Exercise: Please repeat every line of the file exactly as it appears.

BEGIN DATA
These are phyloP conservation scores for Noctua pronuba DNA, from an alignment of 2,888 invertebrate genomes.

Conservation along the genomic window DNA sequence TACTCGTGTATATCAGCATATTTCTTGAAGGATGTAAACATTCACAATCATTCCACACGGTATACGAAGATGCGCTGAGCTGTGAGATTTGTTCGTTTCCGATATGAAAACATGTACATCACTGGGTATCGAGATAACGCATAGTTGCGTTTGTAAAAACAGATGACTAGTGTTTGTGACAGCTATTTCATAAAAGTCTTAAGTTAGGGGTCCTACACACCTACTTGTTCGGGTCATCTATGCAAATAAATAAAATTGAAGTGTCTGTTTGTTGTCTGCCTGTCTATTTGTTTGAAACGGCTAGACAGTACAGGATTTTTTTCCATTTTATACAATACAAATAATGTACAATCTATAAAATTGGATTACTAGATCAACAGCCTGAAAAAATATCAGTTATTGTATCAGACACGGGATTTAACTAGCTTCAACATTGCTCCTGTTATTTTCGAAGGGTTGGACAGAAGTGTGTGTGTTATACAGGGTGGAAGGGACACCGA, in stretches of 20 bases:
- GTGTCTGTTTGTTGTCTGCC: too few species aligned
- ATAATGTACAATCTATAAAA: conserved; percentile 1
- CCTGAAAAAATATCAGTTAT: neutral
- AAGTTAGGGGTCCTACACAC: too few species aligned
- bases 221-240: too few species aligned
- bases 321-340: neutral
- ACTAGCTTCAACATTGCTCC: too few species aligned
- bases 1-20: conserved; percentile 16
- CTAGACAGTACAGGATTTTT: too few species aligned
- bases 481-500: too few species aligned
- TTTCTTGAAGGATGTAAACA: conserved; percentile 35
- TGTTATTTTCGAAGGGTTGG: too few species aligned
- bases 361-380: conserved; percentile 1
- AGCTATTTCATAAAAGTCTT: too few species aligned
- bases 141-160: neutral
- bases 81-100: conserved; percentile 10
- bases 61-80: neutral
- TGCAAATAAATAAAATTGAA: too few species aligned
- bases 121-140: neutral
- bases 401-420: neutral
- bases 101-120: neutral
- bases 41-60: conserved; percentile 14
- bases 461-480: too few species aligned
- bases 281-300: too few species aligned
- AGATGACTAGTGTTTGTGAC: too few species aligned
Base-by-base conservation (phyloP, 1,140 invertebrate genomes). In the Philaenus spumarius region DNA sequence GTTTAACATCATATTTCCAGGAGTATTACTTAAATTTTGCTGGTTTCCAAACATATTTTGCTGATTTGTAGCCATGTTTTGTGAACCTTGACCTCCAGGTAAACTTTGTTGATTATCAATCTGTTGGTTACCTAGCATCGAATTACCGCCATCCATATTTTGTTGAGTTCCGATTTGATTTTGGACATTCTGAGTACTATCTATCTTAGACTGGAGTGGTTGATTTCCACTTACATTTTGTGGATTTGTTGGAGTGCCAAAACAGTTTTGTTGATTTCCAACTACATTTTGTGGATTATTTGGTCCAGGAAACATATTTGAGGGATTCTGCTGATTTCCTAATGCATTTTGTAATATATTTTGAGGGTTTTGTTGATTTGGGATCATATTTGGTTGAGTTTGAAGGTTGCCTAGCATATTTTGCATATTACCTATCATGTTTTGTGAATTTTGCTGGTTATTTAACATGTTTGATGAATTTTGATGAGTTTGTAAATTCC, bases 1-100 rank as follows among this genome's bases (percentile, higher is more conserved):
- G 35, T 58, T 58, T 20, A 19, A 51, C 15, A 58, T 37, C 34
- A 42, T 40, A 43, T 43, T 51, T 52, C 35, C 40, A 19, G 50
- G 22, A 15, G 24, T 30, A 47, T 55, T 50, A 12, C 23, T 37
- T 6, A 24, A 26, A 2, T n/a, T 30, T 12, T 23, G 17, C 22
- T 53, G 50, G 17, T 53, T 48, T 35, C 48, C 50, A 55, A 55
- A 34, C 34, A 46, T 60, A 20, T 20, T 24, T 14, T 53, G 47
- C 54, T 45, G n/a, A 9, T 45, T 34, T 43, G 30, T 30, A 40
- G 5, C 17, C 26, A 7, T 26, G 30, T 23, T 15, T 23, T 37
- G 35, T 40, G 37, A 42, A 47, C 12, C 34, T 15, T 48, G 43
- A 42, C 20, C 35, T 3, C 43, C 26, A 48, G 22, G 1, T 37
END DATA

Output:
These are phyloP conservation scores for Noctua pronuba DNA, from an alignment of 2,888 invertebrate genomes.

Conservation along the genomic window DNA sequence TACTCGTGTATATCAGCATATTTCTTGAAGGATGTAAACATTCACAATCATTCCACACGGTATACGAAGATGCGCTGAGCTGTGAGATTTGTTCGTTTCCGATATGAAAACATGTACATCACTGGGTATCGAGATAACGCATAGTTGCGTTTGTAAAAACAGATGACTAGTGTTTGTGACAGCTATTTCATAAAAGTCTTAAGTTAGGGGTCCTACACACCTACTTGTTCGGGTCATCTATGCAAATAAATAAAATTGAAGTGTCTGTTTGTTGTCTGCCTGTCTATTTGTTTGAAACGGCTAGACAGTACAGGATTTTTTTCCATTTTATACAATACAAATAATGTACAATCTATAAAATTGGATTACTAGATCAACAGCCTGAAAAAATATCAGTTATTGTATCAGACACGGGATTTAACTAGCTTCAACATTGCTCCTGTTATTTTCGAAGGGTTGGACAGAAGTGTGTGTGTTATACAGGGTGGAAGGGACACCGA, in stretches of 20 bases:
- GTGTCTGTTTGTTGTCTGCC: too few species aligned
- ATAATGTACAATCTATAAAA: conserved; percentile 1
- CCTGAAAAAATATCAGTTAT: neutral
- AAGTTAGGGGTCCTACACAC: too few species aligned
- bases 221-240: too few species aligned
- bases 321-340: neutral
- ACTAGCTTCAACATTGCTCC: too few species aligned
- bases 1-20: conserved; percentile 16
- CTAGACAGTACAGGATTTTT: too few species aligned
- bases 481-500: too few species aligned
- TTTCTTGAAGGATGTAAACA: conserved; percentile 35
- TGTTATTTTCGAAGGGTTGG: too few species aligned
- bases 361-380: conserved; percentile 1
- AGCTATTTCATAAAAGTCTT: too few species aligned
- bases 141-160: neutral
- bases 81-100: conserved; percentile 10
- bases 61-80: neutral
- TGCAAATAAATAAAATTGAA: too few species aligned
- bases 121-140: neutral
- bases 401-420: neutral
- bases 101-120: neutral
- bases 41-60: conserved; percentile 14
- bases 461-480: too few species aligned
- bases 281-300: too few species aligned
- AGATGACTAGTGTTTGTGAC: too few species aligned
Base-by-base conservation (phyloP, 1,140 invertebrate genomes). In the Philaenus spumarius region DNA sequence GTTTAACATCATATTTCCAGGAGTATTACTTAAATTTTGCTGGTTTCCAAACATATTTTGCTGATTTGTAGCCATGTTTTGTGAACCTTGACCTCCAGGTAAACTTTGTTGATTATCAATCTGTTGGTTACCTAGCATCGAATTACCGCCATCCATATTTTGTTGAGTTCCGATTTGATTTTGGACATTCTGAGTACTATCTATCTTAGACTGGAGTGGTTGATTTCCACTTACATTTTGTGGATTTGTTGGAGTGCCAAAACAGTTTTGTTGATTTCCAACTACATTTTGTGGATTATTTGGTCCAGGAAACATATTTGAGGGATTCTGCTGATTTCCTAATGCATTTTGTAATATATTTTGAGGGTTTTGTTGATTTGGGATCATATTTGGTTGAGTTTGAAGGTTGCCTAGCATATTTTGCATATTACCTATCATGTTTTGTGAATTTTGCTGGTTATTTAACATGTTTGATGAATTTTGATGAGTTTGTAAATTCC, bases 1-100 rank as follows among this genome's bases (percentile, higher is more conserved):
- G 35, T 58, T 58, T 20, A 19, A 51, C 15, A 58, T 37, C 34
- A 42, T 40, A 43, T 43, T 51, T 52, C 35, C 40, A 19, G 50
- G 22, A 15, G 24, T 30, A 47, T 55, T 50, A 12, C 23, T 37
- T 6, A 24, A 26, A 2, T n/a, T 30, T 12, T 23, G 17, C 22
- T 53, G 50, G 17, T 53, T 48, T 35, C 48, C 50, A 55, A 55
- A 34, C 34, A 46, T 60, A 20, T 20, T 24, T 14, T 53, G 47
- C 54, T 45, G n/a, A 9, T 45, T 34, T 43, G 30, T 30, A 40
- G 5, C 17, C 26, A 7, T 26, G 30, T 23, T 15, T 23, T 37
- G 35, T 40, G 37, A 42, A 47, C 12, C 34, T 15, T 48, G 43
- A 42, C 20, C 35, T 3, C 43, C 26, A 48, G 22, G 1, T 37